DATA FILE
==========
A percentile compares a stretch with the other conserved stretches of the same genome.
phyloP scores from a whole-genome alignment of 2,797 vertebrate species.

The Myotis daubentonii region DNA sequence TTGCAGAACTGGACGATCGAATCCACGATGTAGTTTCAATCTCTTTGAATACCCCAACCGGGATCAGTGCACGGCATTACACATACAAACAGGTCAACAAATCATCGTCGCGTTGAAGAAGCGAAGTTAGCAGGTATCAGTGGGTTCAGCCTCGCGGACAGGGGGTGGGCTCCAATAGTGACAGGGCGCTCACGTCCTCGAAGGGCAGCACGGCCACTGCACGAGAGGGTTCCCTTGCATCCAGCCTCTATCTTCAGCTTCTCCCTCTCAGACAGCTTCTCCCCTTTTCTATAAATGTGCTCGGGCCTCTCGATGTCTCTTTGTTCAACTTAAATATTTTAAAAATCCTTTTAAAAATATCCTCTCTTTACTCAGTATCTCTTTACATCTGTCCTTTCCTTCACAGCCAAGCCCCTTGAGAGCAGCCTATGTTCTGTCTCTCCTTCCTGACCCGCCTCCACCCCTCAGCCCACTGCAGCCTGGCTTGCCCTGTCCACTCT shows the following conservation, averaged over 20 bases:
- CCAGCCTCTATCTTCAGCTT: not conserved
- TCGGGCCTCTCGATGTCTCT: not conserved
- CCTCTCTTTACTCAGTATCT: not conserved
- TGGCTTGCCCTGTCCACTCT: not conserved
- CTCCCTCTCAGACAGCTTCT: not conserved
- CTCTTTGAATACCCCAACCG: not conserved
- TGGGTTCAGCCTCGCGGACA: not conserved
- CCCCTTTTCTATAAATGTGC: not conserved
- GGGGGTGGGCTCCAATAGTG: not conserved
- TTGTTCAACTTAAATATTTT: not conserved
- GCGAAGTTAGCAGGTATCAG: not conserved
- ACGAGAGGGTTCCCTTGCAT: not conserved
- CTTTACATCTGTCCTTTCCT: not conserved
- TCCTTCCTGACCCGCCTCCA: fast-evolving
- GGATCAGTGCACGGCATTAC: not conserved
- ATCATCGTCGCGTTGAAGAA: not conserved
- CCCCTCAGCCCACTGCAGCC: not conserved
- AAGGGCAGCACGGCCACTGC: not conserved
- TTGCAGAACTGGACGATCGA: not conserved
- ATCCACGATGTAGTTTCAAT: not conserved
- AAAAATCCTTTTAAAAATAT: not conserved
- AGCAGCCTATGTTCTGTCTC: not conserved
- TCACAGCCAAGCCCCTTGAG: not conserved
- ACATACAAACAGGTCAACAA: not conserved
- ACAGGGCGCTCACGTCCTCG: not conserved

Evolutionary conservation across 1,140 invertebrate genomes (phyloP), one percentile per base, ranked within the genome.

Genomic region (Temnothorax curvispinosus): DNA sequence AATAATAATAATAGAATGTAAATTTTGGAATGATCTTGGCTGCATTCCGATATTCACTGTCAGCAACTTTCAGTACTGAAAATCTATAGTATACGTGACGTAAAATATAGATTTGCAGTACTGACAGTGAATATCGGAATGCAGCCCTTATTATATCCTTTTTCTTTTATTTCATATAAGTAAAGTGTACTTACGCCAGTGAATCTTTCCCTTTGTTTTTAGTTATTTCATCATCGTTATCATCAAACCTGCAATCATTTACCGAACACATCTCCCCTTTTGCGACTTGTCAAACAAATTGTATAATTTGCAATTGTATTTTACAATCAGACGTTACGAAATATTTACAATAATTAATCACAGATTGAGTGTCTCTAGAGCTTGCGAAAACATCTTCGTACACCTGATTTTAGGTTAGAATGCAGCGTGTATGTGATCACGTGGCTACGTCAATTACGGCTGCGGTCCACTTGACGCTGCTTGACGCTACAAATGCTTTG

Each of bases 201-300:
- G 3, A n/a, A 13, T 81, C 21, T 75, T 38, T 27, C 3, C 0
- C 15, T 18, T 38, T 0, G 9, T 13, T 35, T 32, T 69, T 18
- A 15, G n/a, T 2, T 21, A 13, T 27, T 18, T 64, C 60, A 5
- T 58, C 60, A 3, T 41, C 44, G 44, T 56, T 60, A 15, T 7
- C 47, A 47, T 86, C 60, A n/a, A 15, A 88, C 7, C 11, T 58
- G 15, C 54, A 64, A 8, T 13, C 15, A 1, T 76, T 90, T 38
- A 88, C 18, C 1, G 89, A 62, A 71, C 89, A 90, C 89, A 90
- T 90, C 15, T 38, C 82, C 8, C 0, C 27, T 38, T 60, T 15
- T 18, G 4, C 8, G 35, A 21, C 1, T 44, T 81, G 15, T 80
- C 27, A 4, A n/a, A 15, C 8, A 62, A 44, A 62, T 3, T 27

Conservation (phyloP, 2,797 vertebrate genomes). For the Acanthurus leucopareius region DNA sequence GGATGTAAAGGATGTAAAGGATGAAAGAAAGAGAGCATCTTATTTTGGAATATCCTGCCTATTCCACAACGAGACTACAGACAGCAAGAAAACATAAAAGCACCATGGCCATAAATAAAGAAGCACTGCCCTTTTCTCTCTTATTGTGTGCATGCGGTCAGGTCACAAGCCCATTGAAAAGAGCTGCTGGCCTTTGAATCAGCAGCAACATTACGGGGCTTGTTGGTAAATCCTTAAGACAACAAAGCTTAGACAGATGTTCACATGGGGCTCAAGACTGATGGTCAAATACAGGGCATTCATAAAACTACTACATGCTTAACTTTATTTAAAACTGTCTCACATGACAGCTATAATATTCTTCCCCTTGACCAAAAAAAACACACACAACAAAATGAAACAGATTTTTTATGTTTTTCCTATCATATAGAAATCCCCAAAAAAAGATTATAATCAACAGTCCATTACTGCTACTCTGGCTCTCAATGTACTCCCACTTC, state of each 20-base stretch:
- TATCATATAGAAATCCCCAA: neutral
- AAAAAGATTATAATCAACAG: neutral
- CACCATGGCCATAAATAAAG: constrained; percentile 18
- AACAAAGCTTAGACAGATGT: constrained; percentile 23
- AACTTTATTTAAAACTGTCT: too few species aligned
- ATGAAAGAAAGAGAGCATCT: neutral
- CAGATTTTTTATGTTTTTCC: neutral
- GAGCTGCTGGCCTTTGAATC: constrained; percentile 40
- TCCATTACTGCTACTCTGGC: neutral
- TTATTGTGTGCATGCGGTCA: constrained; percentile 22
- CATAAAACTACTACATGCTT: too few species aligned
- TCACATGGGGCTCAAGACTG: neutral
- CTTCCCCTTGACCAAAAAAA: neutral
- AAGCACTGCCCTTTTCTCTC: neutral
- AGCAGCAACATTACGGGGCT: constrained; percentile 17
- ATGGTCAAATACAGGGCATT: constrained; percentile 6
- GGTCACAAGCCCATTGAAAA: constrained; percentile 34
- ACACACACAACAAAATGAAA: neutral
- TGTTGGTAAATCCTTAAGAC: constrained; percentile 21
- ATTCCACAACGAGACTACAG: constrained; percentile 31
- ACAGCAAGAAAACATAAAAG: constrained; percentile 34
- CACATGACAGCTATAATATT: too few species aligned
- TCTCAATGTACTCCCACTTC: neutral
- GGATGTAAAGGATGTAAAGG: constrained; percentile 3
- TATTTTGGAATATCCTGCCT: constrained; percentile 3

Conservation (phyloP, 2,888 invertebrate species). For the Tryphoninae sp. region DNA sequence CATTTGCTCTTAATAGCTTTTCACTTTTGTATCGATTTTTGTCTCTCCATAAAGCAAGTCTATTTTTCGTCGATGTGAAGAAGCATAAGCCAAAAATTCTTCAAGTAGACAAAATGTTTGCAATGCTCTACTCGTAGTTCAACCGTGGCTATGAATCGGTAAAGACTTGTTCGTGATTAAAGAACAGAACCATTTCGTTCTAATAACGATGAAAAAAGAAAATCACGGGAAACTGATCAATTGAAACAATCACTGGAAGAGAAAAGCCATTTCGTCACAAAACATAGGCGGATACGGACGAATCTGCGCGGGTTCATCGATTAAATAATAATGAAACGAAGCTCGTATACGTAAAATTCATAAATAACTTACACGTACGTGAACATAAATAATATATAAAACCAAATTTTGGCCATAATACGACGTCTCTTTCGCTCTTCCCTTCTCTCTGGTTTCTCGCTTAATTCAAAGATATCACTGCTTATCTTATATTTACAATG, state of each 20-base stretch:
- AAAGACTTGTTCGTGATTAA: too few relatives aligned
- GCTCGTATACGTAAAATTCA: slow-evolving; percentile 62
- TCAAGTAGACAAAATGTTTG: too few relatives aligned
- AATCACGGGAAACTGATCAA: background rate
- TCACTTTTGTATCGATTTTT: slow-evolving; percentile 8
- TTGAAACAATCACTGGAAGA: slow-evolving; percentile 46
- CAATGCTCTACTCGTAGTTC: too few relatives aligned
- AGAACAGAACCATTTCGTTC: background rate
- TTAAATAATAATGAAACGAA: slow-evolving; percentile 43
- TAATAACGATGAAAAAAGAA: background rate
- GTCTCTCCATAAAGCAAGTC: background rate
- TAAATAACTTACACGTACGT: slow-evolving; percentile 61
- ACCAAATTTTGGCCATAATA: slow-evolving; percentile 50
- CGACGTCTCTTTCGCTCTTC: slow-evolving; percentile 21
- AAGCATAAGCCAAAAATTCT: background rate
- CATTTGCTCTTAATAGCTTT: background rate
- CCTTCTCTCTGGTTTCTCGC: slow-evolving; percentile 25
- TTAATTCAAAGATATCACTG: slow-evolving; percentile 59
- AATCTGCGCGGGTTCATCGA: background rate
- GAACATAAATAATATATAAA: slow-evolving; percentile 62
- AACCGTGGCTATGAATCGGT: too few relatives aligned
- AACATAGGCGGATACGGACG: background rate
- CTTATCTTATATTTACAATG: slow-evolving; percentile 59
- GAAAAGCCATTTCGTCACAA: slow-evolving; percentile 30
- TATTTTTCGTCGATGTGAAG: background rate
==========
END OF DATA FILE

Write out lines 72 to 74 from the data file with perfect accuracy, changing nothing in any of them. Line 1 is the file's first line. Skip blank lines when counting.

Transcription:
- AATCACGGGAAACTGATCAA: background rate
- TCACTTTTGTATCGATTTTT: slow-evolving; percentile 8
- TTGAAACAATCACTGGAAGA: slow-evolving; percentile 46